A few years ago, Tom Brokaw made himself a bunch of money publishing a book praising the generation that fought WWII and grew our economy into what it is today. Dewey and sentimental, it praised the men and women of that age for their silent adherence to American values and their uncomplaining sacrifice. He summed up his views in a remarkably unqualified “it is, I believe, the greatest generation any society has ever produced.”
This week, we learned that the Greatest Generation thought it might be interesting to infect a bunch of Guatemalans with syphilis. So they used prostitutes to infect people in prison, in the army, and in asylums. Just like those morally inferior Germans conducted medical experiments on people they considered inferior.
My point is not that the Greatest Generation is the Worst Generation. We are all Morally Flawed Generations – it’s just that the Greatest Generation benefited from a market-savvy PR huckster with an inflated media profile by the name of Tom Brokaw.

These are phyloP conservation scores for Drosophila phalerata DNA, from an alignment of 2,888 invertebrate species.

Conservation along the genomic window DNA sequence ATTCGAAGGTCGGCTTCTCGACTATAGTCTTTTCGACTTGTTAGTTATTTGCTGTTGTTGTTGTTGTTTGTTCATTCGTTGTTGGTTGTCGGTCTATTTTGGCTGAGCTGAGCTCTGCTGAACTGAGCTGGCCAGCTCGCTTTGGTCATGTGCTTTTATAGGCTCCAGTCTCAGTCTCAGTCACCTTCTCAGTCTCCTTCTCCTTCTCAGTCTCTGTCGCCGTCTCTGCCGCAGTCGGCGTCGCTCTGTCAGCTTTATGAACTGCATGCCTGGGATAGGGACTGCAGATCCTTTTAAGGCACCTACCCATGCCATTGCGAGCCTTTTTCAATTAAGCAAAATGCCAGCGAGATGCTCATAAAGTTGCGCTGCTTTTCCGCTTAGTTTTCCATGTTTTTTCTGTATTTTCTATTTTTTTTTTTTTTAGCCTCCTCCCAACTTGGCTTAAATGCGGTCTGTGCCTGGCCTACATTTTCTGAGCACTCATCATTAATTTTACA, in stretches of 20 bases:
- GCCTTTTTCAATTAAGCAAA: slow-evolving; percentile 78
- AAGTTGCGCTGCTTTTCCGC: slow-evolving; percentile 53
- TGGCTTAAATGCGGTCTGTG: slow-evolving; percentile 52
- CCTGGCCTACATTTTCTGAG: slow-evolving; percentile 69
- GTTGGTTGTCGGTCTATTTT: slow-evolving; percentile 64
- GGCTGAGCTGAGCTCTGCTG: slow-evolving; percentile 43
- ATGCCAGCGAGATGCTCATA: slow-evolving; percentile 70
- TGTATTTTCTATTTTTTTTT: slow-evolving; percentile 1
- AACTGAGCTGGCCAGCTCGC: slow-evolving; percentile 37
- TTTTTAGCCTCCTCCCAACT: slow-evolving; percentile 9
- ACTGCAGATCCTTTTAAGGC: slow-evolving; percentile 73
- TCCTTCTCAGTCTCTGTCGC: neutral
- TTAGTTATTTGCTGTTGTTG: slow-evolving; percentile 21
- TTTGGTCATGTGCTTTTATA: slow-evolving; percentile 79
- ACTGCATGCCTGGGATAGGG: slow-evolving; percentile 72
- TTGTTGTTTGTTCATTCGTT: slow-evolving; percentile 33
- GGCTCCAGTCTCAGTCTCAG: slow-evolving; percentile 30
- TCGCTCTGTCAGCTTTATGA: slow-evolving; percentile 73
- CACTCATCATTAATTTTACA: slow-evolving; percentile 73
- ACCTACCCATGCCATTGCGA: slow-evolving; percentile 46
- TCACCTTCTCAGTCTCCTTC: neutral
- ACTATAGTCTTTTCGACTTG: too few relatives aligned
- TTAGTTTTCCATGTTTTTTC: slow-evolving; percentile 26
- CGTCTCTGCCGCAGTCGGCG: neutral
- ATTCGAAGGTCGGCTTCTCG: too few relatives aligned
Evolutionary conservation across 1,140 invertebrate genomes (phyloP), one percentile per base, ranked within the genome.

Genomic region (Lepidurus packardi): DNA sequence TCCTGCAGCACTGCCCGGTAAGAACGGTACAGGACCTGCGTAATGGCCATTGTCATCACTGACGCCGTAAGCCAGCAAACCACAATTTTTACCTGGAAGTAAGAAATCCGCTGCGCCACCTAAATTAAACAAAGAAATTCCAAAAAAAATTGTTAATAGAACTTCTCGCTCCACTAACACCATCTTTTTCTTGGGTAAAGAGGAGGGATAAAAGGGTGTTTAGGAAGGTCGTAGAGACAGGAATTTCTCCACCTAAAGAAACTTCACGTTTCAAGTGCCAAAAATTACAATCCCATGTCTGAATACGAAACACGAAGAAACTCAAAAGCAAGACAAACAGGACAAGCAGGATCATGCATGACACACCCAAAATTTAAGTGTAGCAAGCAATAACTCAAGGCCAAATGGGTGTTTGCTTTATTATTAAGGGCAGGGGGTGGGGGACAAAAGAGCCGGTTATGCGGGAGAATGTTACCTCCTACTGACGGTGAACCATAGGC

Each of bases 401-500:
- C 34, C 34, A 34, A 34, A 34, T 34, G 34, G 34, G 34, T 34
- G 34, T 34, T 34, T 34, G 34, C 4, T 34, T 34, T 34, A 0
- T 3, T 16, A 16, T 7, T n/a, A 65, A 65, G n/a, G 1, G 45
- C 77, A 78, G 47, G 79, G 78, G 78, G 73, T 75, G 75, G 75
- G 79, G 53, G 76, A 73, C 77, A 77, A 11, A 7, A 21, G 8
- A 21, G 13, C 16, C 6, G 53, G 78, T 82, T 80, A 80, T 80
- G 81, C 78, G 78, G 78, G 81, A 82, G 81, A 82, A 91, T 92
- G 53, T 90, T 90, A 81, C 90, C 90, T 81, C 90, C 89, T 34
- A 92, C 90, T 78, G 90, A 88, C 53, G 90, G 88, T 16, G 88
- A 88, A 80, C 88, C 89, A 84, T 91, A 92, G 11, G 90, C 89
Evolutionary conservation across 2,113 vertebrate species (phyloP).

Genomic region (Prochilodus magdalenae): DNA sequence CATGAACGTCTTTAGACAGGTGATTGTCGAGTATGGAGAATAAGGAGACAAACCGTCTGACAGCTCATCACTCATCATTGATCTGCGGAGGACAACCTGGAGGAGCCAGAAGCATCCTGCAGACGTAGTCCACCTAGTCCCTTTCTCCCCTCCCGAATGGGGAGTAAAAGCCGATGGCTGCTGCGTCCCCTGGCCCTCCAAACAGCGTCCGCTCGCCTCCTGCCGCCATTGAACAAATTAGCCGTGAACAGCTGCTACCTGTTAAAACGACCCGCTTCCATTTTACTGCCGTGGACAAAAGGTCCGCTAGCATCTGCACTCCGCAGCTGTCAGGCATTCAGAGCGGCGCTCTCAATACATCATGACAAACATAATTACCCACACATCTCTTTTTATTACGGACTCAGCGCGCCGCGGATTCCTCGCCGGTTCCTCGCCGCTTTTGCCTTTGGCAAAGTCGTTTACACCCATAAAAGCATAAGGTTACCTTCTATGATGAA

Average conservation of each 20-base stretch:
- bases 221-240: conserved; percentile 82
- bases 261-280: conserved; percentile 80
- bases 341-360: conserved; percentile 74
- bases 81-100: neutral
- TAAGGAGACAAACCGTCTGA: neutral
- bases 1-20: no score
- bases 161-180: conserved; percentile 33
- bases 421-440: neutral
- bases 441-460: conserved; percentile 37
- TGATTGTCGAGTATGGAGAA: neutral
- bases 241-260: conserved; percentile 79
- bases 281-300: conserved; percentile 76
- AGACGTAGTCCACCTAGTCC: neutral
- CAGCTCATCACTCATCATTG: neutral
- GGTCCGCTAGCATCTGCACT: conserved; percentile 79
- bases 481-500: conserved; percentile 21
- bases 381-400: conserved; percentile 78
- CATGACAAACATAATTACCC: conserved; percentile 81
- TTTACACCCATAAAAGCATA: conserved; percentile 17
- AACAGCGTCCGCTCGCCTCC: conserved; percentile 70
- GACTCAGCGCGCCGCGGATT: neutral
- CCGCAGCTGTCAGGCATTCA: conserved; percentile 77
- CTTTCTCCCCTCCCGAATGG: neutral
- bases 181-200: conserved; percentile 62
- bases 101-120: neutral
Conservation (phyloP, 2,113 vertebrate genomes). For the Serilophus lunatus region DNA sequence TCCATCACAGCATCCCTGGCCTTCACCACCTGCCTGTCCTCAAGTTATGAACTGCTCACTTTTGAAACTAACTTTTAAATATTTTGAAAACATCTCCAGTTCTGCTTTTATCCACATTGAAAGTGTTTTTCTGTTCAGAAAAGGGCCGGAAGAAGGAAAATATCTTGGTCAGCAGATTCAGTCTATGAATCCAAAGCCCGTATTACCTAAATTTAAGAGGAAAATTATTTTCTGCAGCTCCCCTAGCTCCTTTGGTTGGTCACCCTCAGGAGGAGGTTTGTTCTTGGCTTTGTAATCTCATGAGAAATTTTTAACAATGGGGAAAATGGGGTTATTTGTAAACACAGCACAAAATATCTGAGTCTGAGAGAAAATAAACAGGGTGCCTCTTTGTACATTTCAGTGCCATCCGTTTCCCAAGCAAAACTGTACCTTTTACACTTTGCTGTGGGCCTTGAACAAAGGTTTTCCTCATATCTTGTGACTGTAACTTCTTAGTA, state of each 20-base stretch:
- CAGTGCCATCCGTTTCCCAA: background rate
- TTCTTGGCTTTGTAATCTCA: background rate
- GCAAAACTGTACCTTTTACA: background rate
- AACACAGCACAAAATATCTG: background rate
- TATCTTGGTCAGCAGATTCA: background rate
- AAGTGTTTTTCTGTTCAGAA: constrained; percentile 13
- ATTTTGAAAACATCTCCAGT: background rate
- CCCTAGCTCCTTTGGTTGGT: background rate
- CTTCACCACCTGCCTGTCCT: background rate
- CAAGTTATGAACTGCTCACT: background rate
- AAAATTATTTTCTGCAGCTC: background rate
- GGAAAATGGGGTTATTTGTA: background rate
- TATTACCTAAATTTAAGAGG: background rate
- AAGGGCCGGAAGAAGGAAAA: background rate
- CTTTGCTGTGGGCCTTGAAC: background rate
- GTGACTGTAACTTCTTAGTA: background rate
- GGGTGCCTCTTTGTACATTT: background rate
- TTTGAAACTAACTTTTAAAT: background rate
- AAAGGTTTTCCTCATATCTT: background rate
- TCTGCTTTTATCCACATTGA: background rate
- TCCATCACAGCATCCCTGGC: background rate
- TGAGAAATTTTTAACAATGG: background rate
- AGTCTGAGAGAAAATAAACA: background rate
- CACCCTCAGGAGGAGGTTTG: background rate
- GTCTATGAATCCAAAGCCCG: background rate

As proof of the futility of generational analysis, look at the eerily similar Tuskegee Study, that started in the 30s and ended in the 70s, where the black population was used as lab rats in a study that Hitler and Roosevelt could both smile upon.
Wasn’t that just the Greatest?
The danger of profitable silliness like Brokaw’s is that it leads to a false nostalgia for a better time when morally elevated people (who happened to be white men) ran the country and could be trusted to do what was right. It provides a stark artificial contrast with the challenges of today, when a black man is in the White House and we’re in morally uncertain wars. It is this false god of a morally clear and earnest America that the tea-baggers are worshiping.
When you hear them talk about “Taking Our Country Back”, this is what they have in mind.